Surgical treatment of thyroid
The thyroid gland is an endocrine organ located in the lower part of the front of the neck, just above the breastbone. Its task is to produce the hormones Triiodothyronine and Thyroxine - labeled as T3 and T4 in laboratory analyses, which regulate numerous metabolic processes in the body. The number of hormones produced by the thyroid gland during the day is regulated by another endocrine gland - the pituitary gland, through its thyroid-stimulating hormone (TSH).
Diseases of the thyroid gland are manifested in two ways:
1) by dysfunction, when the gland produces more (hyperthyroidism) or less hormone (hypothyroidism) than the body needs;
2) by a structural disorder, when tumors (nodules) and cysts form in the gland, or the gland enlarges diffusely. Thyroid disease is usually caused by autoimmune disorders, diagnosed by laboratory analysis - a high titer of autoantibodies to some of the structural elements of the gland (anti-TPO, anti-Tg...) - the so-called Hashimoto's thyroiditis.
How can you become aware of a thyroid gland disease?
Hyperthyroidism manifests in weight loss, increased sweating, rapid pulse, tremors, nervousness... Hypothyroidism leads to obesity, sluggishness, sleepiness, depression...
Structural changes in the thyroid gland tissue may not cause any subjective difficulties or may create a feeling of pressure. In many cases, the nodule can be noticed from the outside, like a lump under the skin in the thyroid gland area, and also be palpable without the patient feeling anything. The feeling of pressure and a lump in the throat is a common neurotic symptom perceived as a thyroid gland disease. Examining the thyroid gland in such cases is helpful for the patient to be psychologically relieved.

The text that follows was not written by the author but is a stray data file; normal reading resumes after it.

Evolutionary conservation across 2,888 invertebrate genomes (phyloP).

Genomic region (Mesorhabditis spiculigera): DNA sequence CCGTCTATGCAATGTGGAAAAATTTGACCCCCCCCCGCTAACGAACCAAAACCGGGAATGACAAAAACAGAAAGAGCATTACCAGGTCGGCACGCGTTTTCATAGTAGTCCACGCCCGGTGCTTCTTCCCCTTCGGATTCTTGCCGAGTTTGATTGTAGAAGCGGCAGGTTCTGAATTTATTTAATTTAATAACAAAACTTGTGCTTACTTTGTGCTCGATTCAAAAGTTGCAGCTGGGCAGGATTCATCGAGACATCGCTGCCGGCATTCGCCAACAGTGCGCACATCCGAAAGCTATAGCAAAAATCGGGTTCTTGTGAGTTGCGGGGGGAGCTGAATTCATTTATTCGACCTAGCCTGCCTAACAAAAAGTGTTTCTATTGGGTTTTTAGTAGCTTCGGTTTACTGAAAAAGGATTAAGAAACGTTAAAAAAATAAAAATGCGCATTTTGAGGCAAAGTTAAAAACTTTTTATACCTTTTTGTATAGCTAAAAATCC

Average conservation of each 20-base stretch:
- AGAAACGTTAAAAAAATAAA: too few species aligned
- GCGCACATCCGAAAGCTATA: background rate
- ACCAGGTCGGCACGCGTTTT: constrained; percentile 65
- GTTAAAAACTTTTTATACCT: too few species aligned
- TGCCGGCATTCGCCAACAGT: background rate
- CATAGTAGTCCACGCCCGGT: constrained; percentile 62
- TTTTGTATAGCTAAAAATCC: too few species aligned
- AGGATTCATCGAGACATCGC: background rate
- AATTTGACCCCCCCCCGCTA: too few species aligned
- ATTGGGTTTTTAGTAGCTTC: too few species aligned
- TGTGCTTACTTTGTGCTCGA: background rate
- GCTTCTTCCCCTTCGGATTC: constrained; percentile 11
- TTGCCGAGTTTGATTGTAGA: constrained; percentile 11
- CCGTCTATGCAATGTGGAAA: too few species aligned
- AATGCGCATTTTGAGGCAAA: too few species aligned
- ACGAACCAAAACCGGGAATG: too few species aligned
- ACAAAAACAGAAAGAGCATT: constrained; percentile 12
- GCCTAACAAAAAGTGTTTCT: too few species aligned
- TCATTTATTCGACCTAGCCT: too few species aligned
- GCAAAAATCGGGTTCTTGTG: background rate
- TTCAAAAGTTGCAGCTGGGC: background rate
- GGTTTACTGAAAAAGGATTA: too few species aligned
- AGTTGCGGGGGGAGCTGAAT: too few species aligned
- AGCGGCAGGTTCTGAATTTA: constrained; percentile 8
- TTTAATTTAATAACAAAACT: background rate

What thyroid gland diseases are the reason for surgery?
1) Functional disorders are primarily treated with drugs. Hyperthyroidism surgery is approached only when drug therapy becomes insufficient or lasts too long. Hypothyroidism never requires surgical treatment unless there is a tumor in the thyroid gland that needs to be surgically removed.
2) Tumors (nodules) of the thyroid gland are mostly harmless (benign) changes, which, as long as less than 2 cm in diameter, do not require surgery but only need to be monitored by periodic ultrasound examinations. However, nodules require surgery in the following cases:
- when there is a suspicion that the nodule in the gland is actually cancer; an experienced surgeon will assess this based on clinical and ultrasound examination; thyroid fine needle aspiration biopsies (FNA) are not required for this purpose; surgeons of M.C. Aesculap do them exceptionally rarely.
- when the nodule in the thyroid gland, due to its size, creates compressive disorders (difficulty swallowing, feeling of pressure...), or creates a lump on the neck that is aesthetically unappealing.
- when the nodule increases over time, which is registered by periodic ultrasound examinations; surgery is usually suggested when it grows beyond 2cm in size.
Indications for surgery are functional and morphological disorders of the thyroid gland. Especially in the case of functional diseases (hyperthyroidism), we are guided by the principle that the proposal for surgery should come from the endocrinologist, who also carries out preoperative thyrosuppressive therapy and postoperative monitoring of gland function.
Node surgery involves lobectomy on the affected side, with ex tempore analysis. If it is a malignant tumor, total thyroidectomy and exploration of the central and lower jugulocarotid lymphatics on the tumor side are performed; if the glands are negative, the surgery ends there; if they are positive, a functional neck dissection is performed on the affected side.
Be responsible, and get checked on time.
Aesculap team of surgical oncologists
Specijalista onkološke hirurgije
Doktor nauka u oblasti onkološke hirurgije. Profesor na Katedri za hirurgiju Medicinskog fakulteta u Beogradu. Osnivač bolice Aesculap.